UT Medical Center Gets Vital Emergency Information to 7,000 People Via All Screens
PX Beek (L), NL-6191
Press release date: February 7, 2014
Alerts such as tornado warnings and internal communication messages now impossible to miss
KNOXVILLE, Tennessee and NEW YORK – The University of Tennessee Medical Center, based in Knoxville (TN) has adopted new software to alert and inform more than 7,000 staff members, patients and visitors at its premises. With 54 large video monitors throughout the medical center and interactive screensavers installed on 6,000 PCs, alert messages are impossible to ignore for anyone in the building. The software is provided by Netpresenter, the company that also provides the Dutch AMBER Alert system.
In emergencies, such as for example tornado warnings, UT Medical Center now can immediately issue alert messages on all video monitors and screensavers. The new solution is fully integrated into the medical center's existing disaster prevention and awareness strategy and is a major component of its in-house emergency communications.
"In emergencies, screensavers and video monitors are automatically taken over, alerting all our team members and giving them instructions on dealing with patients," comments Jeromy Welch, Internal Communications Coordinator at UTMC. "You really don't ever want to have emergency situations, but when you do have them, it is incredibly helpful and beneficial to be able to notify our team members in a very timely way in multiple locations and through multiple communication tools."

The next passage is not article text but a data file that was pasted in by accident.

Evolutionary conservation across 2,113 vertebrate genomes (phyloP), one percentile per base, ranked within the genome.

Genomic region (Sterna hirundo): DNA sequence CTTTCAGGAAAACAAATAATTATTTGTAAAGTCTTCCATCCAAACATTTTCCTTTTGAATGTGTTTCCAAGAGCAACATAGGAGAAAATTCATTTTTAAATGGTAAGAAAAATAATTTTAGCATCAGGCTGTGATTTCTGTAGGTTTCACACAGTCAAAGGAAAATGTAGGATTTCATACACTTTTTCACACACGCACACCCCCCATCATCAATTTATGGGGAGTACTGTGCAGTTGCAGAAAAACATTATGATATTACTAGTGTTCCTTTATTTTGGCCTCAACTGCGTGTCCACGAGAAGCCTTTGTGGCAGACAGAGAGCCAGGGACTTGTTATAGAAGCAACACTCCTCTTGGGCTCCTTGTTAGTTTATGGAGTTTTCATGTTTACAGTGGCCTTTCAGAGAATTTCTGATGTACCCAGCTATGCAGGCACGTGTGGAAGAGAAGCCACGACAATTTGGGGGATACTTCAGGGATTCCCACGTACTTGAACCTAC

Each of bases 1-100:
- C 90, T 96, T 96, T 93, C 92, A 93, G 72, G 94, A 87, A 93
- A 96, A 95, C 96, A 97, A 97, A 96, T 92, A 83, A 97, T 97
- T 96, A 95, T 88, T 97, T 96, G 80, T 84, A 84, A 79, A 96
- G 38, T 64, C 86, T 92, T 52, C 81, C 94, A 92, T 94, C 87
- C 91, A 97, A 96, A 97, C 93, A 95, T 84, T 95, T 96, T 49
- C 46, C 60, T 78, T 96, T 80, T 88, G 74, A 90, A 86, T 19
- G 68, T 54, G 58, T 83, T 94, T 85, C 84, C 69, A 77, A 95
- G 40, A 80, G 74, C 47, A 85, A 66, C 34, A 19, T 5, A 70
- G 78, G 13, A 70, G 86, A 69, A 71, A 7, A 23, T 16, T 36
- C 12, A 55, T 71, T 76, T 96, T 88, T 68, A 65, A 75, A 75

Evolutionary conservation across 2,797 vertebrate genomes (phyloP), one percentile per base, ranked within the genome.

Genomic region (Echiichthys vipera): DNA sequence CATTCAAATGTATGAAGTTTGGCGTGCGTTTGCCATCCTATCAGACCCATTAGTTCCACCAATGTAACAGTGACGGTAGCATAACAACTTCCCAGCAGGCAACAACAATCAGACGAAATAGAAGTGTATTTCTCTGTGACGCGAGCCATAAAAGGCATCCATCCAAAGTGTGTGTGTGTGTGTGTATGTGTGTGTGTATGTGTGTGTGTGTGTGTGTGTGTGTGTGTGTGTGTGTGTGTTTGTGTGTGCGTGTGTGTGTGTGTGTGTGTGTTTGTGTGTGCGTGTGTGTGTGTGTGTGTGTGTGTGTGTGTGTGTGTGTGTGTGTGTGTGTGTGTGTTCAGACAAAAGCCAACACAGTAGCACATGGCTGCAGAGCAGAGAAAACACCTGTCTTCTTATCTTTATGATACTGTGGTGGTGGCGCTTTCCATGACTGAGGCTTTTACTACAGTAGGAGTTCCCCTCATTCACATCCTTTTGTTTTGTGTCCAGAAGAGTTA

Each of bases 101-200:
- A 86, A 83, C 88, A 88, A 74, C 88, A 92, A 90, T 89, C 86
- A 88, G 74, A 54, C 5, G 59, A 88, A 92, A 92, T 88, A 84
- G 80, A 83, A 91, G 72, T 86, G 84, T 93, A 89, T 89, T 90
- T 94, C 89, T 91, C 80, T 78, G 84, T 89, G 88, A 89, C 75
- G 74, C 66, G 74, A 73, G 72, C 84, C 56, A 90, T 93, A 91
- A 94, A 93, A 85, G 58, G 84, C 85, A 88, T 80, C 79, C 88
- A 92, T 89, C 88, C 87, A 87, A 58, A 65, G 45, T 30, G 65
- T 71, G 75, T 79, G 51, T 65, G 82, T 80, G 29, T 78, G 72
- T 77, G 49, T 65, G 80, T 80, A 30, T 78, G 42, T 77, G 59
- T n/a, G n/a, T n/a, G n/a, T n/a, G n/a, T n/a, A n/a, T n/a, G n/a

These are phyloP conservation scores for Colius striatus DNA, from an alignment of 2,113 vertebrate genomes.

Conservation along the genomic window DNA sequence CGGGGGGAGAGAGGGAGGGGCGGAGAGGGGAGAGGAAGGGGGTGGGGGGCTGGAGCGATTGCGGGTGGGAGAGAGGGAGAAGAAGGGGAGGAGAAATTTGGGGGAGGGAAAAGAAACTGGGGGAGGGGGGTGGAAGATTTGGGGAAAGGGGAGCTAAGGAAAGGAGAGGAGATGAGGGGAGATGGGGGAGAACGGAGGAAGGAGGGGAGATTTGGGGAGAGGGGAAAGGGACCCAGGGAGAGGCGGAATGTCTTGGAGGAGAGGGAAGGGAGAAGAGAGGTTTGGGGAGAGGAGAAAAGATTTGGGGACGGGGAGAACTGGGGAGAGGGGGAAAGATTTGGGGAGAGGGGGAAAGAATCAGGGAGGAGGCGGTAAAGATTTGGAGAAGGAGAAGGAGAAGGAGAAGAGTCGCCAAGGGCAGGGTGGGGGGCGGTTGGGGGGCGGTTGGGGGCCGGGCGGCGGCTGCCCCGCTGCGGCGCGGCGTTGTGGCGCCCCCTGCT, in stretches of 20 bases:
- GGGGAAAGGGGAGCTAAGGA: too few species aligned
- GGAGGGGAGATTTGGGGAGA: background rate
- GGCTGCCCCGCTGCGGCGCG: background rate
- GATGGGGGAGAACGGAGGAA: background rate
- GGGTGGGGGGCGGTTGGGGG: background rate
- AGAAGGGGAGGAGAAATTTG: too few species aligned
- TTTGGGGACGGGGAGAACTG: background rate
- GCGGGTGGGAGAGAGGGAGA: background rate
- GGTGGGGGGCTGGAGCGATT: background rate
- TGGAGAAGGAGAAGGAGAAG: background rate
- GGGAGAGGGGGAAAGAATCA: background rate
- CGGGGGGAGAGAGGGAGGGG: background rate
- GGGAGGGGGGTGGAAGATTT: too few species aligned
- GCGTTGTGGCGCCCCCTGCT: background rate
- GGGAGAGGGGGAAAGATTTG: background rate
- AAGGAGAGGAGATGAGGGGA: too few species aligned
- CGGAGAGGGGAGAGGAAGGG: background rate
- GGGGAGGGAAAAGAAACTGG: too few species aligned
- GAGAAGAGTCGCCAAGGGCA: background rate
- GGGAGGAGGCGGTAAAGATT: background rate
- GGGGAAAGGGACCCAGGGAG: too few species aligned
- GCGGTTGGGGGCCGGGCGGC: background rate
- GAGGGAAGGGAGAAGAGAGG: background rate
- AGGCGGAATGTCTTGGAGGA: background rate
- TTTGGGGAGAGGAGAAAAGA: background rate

Jim Ragonese, Public Relations Manager and Assistant Director: "Getting these warnings across is of vital importance because a lot of our personnel don't have the opportunity to read the news or turn on the television, especially clinical individuals, who often don't even see windows. The screensaver and video monitor messages however are impossible to miss."
The medical center uses the same communication approach to improve internal communications and to increase employee motivation by highlighting specific departments that have met or exceeded customer service goals. Welch: "We actually have had no negative feedback whatsoever from our team members. They know they get better information quicker than before. Plus, we have been able to dramatically decrease the number of e-mails 'to all' sent, because important information that would otherwise be sent by e-mail is now transmitted via the screens."
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